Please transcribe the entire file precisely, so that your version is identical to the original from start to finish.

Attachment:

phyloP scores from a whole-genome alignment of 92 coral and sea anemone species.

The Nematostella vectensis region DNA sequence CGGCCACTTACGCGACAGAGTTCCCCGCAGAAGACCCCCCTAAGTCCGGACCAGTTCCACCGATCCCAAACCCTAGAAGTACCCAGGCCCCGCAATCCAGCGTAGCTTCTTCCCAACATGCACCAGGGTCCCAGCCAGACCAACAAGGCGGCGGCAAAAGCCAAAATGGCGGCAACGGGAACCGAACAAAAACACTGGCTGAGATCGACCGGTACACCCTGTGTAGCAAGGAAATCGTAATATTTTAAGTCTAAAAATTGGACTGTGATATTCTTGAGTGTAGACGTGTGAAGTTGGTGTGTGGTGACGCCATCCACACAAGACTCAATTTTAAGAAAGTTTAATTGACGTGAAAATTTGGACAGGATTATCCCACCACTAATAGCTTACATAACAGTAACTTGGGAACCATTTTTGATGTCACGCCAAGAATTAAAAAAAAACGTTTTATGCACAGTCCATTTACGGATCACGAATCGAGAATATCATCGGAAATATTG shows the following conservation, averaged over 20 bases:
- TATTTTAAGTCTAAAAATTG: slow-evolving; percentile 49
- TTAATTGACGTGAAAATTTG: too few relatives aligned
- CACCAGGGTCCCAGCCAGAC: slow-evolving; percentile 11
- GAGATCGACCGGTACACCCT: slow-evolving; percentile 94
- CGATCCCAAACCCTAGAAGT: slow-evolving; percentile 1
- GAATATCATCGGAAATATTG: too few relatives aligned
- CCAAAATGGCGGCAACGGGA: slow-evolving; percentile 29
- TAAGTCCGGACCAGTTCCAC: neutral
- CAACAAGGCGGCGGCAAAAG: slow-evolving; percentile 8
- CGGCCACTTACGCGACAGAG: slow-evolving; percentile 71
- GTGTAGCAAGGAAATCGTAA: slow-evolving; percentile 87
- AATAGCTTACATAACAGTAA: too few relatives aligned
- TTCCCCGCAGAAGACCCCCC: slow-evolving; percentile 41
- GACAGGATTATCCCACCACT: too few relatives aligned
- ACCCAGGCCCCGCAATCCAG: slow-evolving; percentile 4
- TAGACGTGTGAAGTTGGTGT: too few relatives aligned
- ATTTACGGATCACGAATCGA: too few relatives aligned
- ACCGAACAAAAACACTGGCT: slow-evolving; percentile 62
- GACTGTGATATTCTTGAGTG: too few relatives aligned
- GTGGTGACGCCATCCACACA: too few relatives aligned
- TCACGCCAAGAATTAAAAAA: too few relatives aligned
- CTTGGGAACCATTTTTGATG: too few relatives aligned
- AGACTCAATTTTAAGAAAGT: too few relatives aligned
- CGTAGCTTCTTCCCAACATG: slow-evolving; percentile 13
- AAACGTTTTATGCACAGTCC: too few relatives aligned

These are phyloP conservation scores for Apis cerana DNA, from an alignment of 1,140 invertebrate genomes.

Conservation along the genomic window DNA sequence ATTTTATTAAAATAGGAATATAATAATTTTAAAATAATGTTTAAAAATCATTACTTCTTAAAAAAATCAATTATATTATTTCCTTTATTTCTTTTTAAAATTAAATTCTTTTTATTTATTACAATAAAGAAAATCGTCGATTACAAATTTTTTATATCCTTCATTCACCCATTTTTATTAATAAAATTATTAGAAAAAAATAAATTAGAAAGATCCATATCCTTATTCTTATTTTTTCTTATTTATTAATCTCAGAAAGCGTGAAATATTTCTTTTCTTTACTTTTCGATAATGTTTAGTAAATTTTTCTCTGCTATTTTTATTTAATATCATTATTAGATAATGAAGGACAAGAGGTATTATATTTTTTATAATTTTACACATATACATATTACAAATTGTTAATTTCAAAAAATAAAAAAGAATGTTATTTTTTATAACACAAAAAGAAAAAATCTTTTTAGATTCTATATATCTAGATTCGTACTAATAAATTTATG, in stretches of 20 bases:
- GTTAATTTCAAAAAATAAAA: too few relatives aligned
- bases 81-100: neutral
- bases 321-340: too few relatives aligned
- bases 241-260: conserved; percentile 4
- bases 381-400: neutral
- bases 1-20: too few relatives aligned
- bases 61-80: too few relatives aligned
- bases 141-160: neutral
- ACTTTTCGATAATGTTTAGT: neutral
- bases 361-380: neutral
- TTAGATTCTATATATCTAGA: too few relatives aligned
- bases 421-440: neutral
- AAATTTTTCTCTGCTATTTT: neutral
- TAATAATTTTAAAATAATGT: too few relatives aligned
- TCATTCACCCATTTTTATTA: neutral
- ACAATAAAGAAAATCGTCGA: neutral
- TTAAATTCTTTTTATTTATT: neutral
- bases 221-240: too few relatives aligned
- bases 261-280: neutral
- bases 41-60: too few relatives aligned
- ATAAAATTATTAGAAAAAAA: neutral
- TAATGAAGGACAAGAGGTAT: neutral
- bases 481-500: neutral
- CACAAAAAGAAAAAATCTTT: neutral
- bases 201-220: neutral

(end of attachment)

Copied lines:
phyloP scores from a whole-genome alignment of 92 coral and sea anemone species.

The Nematostella vectensis region DNA sequence CGGCCACTTACGCGACAGAGTTCCCCGCAGAAGACCCCCCTAAGTCCGGACCAGTTCCACCGATCCCAAACCCTAGAAGTACCCAGGCCCCGCAATCCAGCGTAGCTTCTTCCCAACATGCACCAGGGTCCCAGCCAGACCAACAAGGCGGCGGCAAAAGCCAAAATGGCGGCAACGGGAACCGAACAAAAACACTGGCTGAGATCGACCGGTACACCCTGTGTAGCAAGGAAATCGTAATATTTTAAGTCTAAAAATTGGACTGTGATATTCTTGAGTGTAGACGTGTGAAGTTGGTGTGTGGTGACGCCATCCACACAAGACTCAATTTTAAGAAAGTTTAATTGACGTGAAAATTTGGACAGGATTATCCCACCACTAATAGCTTACATAACAGTAACTTGGGAACCATTTTTGATGTCACGCCAAGAATTAAAAAAAAACGTTTTATGCACAGTCCATTTACGGATCACGAATCGAGAATATCATCGGAAATATTG shows the following conservation, averaged over 20 bases:
- TATTTTAAGTCTAAAAATTG: slow-evolving; percentile 49
- TTAATTGACGTGAAAATTTG: too few relatives aligned
- CACCAGGGTCCCAGCCAGAC: slow-evolving; percentile 11
- GAGATCGACCGGTACACCCT: slow-evolving; percentile 94
- CGATCCCAAACCCTAGAAGT: slow-evolving; percentile 1
- GAATATCATCGGAAATATTG: too few relatives aligned
- CCAAAATGGCGGCAACGGGA: slow-evolving; percentile 29
- TAAGTCCGGACCAGTTCCAC: neutral
- CAACAAGGCGGCGGCAAAAG: slow-evolving; percentile 8
- CGGCCACTTACGCGACAGAG: slow-evolving; percentile 71
- GTGTAGCAAGGAAATCGTAA: slow-evolving; percentile 87
- AATAGCTTACATAACAGTAA: too few relatives aligned
- TTCCCCGCAGAAGACCCCCC: slow-evolving; percentile 41
- GACAGGATTATCCCACCACT: too few relatives aligned
- ACCCAGGCCCCGCAATCCAG: slow-evolving; percentile 4
- TAGACGTGTGAAGTTGGTGT: too few relatives aligned
- ATTTACGGATCACGAATCGA: too few relatives aligned
- ACCGAACAAAAACACTGGCT: slow-evolving; percentile 62
- GACTGTGATATTCTTGAGTG: too few relatives aligned
- GTGGTGACGCCATCCACACA: too few relatives aligned
- TCACGCCAAGAATTAAAAAA: too few relatives aligned
- CTTGGGAACCATTTTTGATG: too few relatives aligned
- AGACTCAATTTTAAGAAAGT: too few relatives aligned
- CGTAGCTTCTTCCCAACATG: slow-evolving; percentile 13
- AAACGTTTTATGCACAGTCC: too few relatives aligned

These are phyloP conservation scores for Apis cerana DNA, from an alignment of 1,140 invertebrate genomes.

Conservation along the genomic window DNA sequence ATTTTATTAAAATAGGAATATAATAATTTTAAAATAATGTTTAAAAATCATTACTTCTTAAAAAAATCAATTATATTATTTCCTTTATTTCTTTTTAAAATTAAATTCTTTTTATTTATTACAATAAAGAAAATCGTCGATTACAAATTTTTTATATCCTTCATTCACCCATTTTTATTAATAAAATTATTAGAAAAAAATAAATTAGAAAGATCCATATCCTTATTCTTATTTTTTCTTATTTATTAATCTCAGAAAGCGTGAAATATTTCTTTTCTTTACTTTTCGATAATGTTTAGTAAATTTTTCTCTGCTATTTTTATTTAATATCATTATTAGATAATGAAGGACAAGAGGTATTATATTTTTTATAATTTTACACATATACATATTACAAATTGTTAATTTCAAAAAATAAAAAAGAATGTTATTTTTTATAACACAAAAAGAAAAAATCTTTTTAGATTCTATATATCTAGATTCGTACTAATAAATTTATG, in stretches of 20 bases:
- GTTAATTTCAAAAAATAAAA: too few relatives aligned
- bases 81-100: neutral
- bases 321-340: too few relatives aligned
- bases 241-260: conserved; percentile 4
- bases 381-400: neutral
- bases 1-20: too few relatives aligned
- bases 61-80: too few relatives aligned
- bases 141-160: neutral
- ACTTTTCGATAATGTTTAGT: neutral
- bases 361-380: neutral
- TTAGATTCTATATATCTAGA: too few relatives aligned
- bases 421-440: neutral
- AAATTTTTCTCTGCTATTTT: neutral
- TAATAATTTTAAAATAATGT: too few relatives aligned
- TCATTCACCCATTTTTATTA: neutral
- ACAATAAAGAAAATCGTCGA: neutral
- TTAAATTCTTTTTATTTATT: neutral
- bases 221-240: too few relatives aligned
- bases 261-280: neutral
- bases 41-60: too few relatives aligned
- ATAAAATTATTAGAAAAAAA: neutral
- TAATGAAGGACAAGAGGTAT: neutral
- bases 481-500: neutral
- CACAAAAAGAAAAAATCTTT: neutral
- bases 201-220: neutral